Skin plays a big role in day-to-day human interactions, whether it's a handshake or a hug. That doesn't make things so easy for people with chronic spontaneous urticaria (CSU) or psoriasis.
Novartis ($NVS) is trying to evoke that power of touch with its Skin Impressions awareness campaign. The Swiss pharma teamed up with pro photographer Rick Guidotti on the project, aiming to capture the spirit of patients living with chronic hives and skin plaques, and helping them live their lives to the fullest, the company says.
"People with severe skin conditions are more than the appearance of their skin and medical diagnoses," Novartis spokeswoman Julie Masow told FiercePharmaMarketing in an email. "They are people--they are mothers, fathers, sisters, brothers, partners, friends and colleagues. We want to help inspire and motivate people to rediscover their confidence and the freedom to touch, hug and embrace their loved ones, empowering them to strive for a skin they can truly live in."
Novartis just so happens to have a couple of products designed to help those patients treat their diseases, starting with Xolair. Earlier this year, the drug won approval to treat CSU in the EU and in the U.S., where the condition is known as chronic idiopathic urticaria (CIU). In its other life as an asthma treatment, Xolair netted $613 million last year in outside-the-U.S. sales, with Roche's ($RHHBY) Genentech pocketing the U.S. revenue as part of a copromotion agreement.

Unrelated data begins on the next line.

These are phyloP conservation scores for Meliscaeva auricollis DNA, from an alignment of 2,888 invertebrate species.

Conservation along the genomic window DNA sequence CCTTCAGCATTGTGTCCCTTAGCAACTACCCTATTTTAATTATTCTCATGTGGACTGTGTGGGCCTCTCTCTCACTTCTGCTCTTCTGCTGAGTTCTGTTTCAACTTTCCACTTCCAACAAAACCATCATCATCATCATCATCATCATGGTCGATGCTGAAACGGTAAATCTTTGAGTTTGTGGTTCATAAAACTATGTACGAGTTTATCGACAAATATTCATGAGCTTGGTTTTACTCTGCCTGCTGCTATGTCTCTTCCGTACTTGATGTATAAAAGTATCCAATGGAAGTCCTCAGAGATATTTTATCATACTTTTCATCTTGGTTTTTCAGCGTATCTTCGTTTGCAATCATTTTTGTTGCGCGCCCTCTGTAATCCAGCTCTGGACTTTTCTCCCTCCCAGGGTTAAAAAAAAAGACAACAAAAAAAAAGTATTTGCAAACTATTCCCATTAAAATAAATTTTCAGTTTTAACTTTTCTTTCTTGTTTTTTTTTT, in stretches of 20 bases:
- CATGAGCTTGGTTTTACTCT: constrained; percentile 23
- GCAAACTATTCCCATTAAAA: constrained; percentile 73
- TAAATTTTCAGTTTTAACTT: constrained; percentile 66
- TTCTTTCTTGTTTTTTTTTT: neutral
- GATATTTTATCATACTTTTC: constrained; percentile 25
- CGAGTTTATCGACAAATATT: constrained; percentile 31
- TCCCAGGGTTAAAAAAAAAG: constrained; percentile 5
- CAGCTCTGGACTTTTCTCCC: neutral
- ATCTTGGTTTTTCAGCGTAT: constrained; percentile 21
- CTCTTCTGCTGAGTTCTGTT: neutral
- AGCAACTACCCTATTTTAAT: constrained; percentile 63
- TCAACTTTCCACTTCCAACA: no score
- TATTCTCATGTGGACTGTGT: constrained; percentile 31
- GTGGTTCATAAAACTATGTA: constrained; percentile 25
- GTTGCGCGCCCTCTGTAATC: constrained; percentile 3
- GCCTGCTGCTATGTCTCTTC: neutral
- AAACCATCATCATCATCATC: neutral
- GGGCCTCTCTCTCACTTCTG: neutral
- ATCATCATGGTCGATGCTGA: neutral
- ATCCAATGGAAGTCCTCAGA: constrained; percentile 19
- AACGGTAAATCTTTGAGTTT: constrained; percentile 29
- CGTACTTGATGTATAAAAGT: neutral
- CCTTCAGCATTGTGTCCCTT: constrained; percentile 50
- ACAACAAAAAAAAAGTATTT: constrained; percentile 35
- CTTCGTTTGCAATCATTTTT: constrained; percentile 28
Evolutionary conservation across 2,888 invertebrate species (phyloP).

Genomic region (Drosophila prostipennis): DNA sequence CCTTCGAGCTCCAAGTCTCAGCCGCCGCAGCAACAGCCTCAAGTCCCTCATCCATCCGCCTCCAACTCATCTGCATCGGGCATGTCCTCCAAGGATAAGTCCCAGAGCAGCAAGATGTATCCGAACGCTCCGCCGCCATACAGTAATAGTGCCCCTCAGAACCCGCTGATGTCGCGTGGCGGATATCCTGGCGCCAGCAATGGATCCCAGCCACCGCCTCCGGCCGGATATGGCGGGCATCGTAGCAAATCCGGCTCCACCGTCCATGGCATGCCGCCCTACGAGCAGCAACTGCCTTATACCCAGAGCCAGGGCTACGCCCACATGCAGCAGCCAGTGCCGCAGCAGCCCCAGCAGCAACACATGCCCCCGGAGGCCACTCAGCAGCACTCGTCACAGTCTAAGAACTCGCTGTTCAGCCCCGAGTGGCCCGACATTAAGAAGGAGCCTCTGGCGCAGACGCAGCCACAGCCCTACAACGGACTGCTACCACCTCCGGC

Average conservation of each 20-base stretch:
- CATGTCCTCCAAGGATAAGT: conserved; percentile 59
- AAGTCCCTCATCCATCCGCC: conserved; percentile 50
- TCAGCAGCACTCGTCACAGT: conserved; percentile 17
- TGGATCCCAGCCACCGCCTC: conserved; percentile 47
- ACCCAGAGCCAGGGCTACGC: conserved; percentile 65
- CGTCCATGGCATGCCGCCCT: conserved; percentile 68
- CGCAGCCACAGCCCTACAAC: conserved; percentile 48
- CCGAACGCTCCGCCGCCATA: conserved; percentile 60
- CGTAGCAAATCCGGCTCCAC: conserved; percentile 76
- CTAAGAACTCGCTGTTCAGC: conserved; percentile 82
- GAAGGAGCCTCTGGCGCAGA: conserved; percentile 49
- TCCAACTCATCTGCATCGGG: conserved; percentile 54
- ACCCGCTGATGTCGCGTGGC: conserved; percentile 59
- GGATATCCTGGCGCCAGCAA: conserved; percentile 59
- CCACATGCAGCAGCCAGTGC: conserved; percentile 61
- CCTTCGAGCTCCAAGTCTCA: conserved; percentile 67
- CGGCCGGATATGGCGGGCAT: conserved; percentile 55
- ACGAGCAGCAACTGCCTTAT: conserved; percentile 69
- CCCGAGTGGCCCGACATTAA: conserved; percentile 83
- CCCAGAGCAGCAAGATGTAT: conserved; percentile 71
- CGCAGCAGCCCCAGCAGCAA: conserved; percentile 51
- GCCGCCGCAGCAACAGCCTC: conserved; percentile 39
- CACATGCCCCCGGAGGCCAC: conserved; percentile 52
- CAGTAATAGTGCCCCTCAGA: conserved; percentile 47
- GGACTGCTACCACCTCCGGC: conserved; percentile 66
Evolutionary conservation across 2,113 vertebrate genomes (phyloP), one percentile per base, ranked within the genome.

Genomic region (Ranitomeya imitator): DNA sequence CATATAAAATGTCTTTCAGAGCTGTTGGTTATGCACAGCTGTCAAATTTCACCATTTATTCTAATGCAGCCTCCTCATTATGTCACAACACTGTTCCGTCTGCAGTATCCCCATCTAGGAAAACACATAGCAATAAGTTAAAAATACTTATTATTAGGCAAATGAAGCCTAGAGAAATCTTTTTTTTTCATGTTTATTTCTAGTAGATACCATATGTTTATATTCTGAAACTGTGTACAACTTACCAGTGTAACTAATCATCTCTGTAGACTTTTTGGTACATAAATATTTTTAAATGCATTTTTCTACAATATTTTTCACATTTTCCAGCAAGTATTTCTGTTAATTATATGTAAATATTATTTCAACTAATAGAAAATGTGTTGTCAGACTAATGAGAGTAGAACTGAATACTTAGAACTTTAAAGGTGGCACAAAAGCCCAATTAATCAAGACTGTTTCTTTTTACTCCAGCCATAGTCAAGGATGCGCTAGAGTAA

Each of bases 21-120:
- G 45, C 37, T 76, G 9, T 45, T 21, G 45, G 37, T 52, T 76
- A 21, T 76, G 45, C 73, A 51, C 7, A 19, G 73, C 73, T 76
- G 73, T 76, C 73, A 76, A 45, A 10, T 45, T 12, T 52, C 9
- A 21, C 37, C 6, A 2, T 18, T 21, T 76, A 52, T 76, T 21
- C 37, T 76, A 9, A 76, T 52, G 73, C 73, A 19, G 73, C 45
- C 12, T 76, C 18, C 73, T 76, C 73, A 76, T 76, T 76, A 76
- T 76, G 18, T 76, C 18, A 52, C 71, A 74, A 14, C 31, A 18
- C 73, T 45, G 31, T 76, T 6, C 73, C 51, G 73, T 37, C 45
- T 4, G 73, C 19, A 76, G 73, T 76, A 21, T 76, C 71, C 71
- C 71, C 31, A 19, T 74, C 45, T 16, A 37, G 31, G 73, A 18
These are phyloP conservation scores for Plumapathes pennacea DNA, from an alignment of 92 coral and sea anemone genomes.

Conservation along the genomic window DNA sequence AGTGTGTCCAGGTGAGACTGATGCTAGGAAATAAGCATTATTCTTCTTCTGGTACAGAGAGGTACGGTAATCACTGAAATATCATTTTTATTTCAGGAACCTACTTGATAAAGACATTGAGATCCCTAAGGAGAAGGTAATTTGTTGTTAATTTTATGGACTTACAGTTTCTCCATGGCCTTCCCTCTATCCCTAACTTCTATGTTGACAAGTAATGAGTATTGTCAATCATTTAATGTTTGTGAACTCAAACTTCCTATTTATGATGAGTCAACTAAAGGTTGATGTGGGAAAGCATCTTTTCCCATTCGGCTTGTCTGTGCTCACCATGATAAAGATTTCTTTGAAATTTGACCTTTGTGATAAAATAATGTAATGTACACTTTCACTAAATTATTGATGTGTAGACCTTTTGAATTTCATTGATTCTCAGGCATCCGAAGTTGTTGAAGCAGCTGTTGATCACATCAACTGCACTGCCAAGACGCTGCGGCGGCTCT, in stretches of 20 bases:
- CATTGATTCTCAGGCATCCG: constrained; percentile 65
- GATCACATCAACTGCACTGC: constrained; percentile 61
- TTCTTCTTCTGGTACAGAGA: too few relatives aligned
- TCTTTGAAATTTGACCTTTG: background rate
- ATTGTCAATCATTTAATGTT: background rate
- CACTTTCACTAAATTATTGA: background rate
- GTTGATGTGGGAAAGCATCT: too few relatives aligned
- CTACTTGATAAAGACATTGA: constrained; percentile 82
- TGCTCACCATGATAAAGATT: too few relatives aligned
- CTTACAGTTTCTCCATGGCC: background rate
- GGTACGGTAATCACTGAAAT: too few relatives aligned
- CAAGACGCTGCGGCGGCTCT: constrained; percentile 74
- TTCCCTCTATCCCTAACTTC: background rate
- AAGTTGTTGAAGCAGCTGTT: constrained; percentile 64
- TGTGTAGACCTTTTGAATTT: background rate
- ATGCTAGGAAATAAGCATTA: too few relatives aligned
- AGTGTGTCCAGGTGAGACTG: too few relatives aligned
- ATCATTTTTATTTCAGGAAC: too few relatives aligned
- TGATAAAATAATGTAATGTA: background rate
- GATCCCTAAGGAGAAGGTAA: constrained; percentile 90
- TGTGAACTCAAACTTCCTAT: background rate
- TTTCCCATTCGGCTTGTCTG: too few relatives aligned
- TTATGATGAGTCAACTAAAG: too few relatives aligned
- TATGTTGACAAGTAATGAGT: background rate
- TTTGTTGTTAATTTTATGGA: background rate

And then there's the in-development secukinumab, which recently topped Pfizer ($PFE) and Amgen's ($AMGN) psoriasis blockbuster Enbrel in a Phase III study. Despite those impressive results--more than half of secukinumab patients achieved a skin clearance rate of 90% or more--the candidate will have work to do to distinguish itself amid a host of up-and-coming next-gen treatments, if and when it hits the market.
In the meantime, Novartis will be working to "recast how we view people living with these diseases" through the new campaign, which features 14 "#SkinImpressions Ambassadors" from around the world. Already launched in countries such as Canada, Germany, Mexico and Brazil, the campaign invites people to browse through a gallery of patient images, watch interviews on YouTube and read stories from skin-condition sufferers like Valentina from Italy, Fernanda from Brazil and Ismail from Turkey.
|#SkinAmbassador Melissa from New York|
It's not the first time Novartis has teamed up with a well-known photographer for disease awareness. Last year, the company, which sells its meningitis B vaccine Bexsero in Europe, partnered with photographer Anne Geddes on the Protecting Our Tomorrows initiative, which featured portraits of children who had survived meningococcal disease. But unlike that campaign, which showcased the disease's sometimes devastating physical effects, Skin Impressions focuses on active, confident patients doing the things they love with the people they love.
"Living with psoriasis has taught me that beauty is actually found in virtue and merit and not in flawless skin," Melissa, a 22-year-old dancer in New York City, says in one video interview. "You create the person you want to be, and that doesn't have to be within the confinements of your disease."
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